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It is Very Important for Import and Export Enterprises to Use Force Majeure Clauses

浏览数量:0     作者:钱颜     发布时间: 2020-05-13      来源:中国贸易报

In the past six months, the emergence of the New Coronary Pneumonia epidemic has made the term "force majeure" frequently appear in the public eye. How to make use of force majeure clauses to ensure self-interest is a matter of great concern to China's foreign trade enterprises.


At the lecture on "Understanding and Application of the Force Majeure and Hardship Terms in Commercial Contracts" held recently, Gao Xiang, director of the International Banking Law and Practice Research Center of China University of Political Science and Law, gave an in-depth explanation of the force majeure and hardship regulations in international law and domestic law . He introduced the origin and development of force majeure and difficult situations, and combed the force majeure in the major countries of the civil law system and the Anglo-American law system, as well as the relevant provisions of the current major international rules.


Gao Xiang pointed out that the International Chamber of Commerce's "Force Majeure and Hardship Conditions 2020" is easier to understand and use than other model provisions. It is recommended that trade practitioners use the force majeure and hardship conditions for reference.


The ICC Force Majeure and Difficult Conditions Article 2020 provides a general definition of force majeure. Force majeure refers to an event or situation that prevents or prevents a party from fulfilling one or more obligations under the contract, and the affected party proves that: The obstacle is beyond its reasonable control; the obstacle cannot be reasonably foreseen when the contract is concluded; the consequences of the obstacle cannot be reasonably avoided or overcome by the affected parties.


It is understood that parties who have successfully invoked this force majeure clause have been exempted from performing their obligations under the contract and have been exempted from liability for compensation for any losses or any other relief for breach of contract from the time when the obstacle prevented the contract from being performed, provided that the counterparty of the contract is notified . If the notice is not issued in time, the exemption of liability will take effect when the notice reaches the counterparty of the contract. If applicable, the counterparty to the contract may suspend performance of its obligations from the date of notification. And if the period of the obstacles invoked substantially deprives both parties of the reasonable expectations under the contract, either party has the right to terminate the contract by notifying the counterparty of the contract within a reasonable period. Unless otherwise agreed, the parties expressly agree that either party may terminate the contract when the obstacle period exceeds 120 days.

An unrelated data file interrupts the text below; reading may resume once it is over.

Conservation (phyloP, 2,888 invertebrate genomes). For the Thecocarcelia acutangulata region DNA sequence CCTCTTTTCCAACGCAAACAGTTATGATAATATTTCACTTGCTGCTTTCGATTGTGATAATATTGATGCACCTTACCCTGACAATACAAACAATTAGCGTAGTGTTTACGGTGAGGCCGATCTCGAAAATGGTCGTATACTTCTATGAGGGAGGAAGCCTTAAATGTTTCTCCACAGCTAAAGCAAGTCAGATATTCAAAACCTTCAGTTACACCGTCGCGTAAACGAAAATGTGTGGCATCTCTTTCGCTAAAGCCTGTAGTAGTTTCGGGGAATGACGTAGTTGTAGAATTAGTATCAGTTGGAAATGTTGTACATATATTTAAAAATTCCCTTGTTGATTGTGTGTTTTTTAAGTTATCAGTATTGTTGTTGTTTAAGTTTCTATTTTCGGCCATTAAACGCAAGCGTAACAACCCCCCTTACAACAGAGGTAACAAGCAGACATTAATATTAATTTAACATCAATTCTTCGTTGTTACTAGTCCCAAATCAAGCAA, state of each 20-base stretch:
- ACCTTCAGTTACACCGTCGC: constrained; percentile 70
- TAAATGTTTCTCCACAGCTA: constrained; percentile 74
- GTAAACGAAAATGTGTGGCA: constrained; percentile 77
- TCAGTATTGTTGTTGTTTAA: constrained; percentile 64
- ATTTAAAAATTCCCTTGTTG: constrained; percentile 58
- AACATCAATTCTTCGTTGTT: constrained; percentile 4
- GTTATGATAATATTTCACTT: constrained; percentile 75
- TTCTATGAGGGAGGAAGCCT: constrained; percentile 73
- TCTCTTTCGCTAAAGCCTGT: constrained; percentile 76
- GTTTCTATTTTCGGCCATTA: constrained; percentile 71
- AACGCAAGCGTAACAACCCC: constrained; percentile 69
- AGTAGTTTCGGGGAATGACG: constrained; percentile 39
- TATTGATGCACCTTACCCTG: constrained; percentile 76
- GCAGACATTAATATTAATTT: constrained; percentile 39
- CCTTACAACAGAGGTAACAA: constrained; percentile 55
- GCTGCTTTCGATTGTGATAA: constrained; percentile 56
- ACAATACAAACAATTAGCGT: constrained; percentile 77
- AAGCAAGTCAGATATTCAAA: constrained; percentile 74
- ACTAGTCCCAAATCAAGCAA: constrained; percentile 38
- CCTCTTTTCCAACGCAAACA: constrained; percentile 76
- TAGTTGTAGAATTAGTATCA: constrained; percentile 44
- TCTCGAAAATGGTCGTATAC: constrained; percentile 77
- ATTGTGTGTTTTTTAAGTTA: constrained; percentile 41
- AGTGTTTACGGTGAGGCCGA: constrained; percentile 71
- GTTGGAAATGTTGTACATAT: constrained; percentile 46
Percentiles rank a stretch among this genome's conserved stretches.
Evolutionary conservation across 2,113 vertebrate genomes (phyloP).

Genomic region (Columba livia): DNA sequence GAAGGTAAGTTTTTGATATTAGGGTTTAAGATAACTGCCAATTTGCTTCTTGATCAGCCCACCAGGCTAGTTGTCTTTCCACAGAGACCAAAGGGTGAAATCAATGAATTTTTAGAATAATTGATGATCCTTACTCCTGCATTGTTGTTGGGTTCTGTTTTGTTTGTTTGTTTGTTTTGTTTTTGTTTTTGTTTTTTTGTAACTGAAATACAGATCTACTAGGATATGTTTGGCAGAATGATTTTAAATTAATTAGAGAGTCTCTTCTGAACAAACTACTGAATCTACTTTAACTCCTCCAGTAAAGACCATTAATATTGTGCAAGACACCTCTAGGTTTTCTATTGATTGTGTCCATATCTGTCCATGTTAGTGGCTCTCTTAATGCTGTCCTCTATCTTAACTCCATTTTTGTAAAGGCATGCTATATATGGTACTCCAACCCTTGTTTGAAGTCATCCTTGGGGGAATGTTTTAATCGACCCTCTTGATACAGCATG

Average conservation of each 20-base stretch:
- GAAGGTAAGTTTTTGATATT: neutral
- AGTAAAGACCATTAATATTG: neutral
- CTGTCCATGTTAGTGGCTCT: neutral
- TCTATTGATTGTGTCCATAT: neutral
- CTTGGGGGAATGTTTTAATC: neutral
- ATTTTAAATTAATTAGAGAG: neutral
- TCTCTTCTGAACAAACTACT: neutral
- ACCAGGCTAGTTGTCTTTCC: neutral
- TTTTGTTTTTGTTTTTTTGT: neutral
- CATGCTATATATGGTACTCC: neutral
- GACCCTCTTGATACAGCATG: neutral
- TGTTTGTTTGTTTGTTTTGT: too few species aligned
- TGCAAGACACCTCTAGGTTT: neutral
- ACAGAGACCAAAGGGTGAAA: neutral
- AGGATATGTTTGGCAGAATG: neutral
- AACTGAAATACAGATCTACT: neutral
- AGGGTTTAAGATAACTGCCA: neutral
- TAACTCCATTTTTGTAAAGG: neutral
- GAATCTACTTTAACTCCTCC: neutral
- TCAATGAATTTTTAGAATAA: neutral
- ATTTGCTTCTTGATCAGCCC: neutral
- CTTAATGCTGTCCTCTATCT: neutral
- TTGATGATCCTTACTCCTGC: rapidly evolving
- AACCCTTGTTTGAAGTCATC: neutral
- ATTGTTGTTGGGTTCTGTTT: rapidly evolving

Jiang Qi, the managing partner of Beijing Deheheng Law Firm, introduced the application of force majeure and difficult circumstances in practice to the participants. He said that force majeure and difficult circumstances, as one of the top ten legal risks of international trade, have a significant impact on the performance of international commercial contracts. Force majeure and difficult situations are both time-specific, cross-existing and so on, but the differences in content, nature, and consequences can not be ignored.


"When our courts hear relevant cases, they will particularly consider the causality and the size of the force majeure event and the inability to perform the contract." Jiang Qi suggested that when drafting a commercial contract, enterprises should fully consider the situation at the time of signing the contract. Considering the possible changes in the future, the force majeure clause and the difficult situation clause are incorporated into the contract, and the applicable law is clearly agreed to avoid being in a passive position when the dispute occurs.


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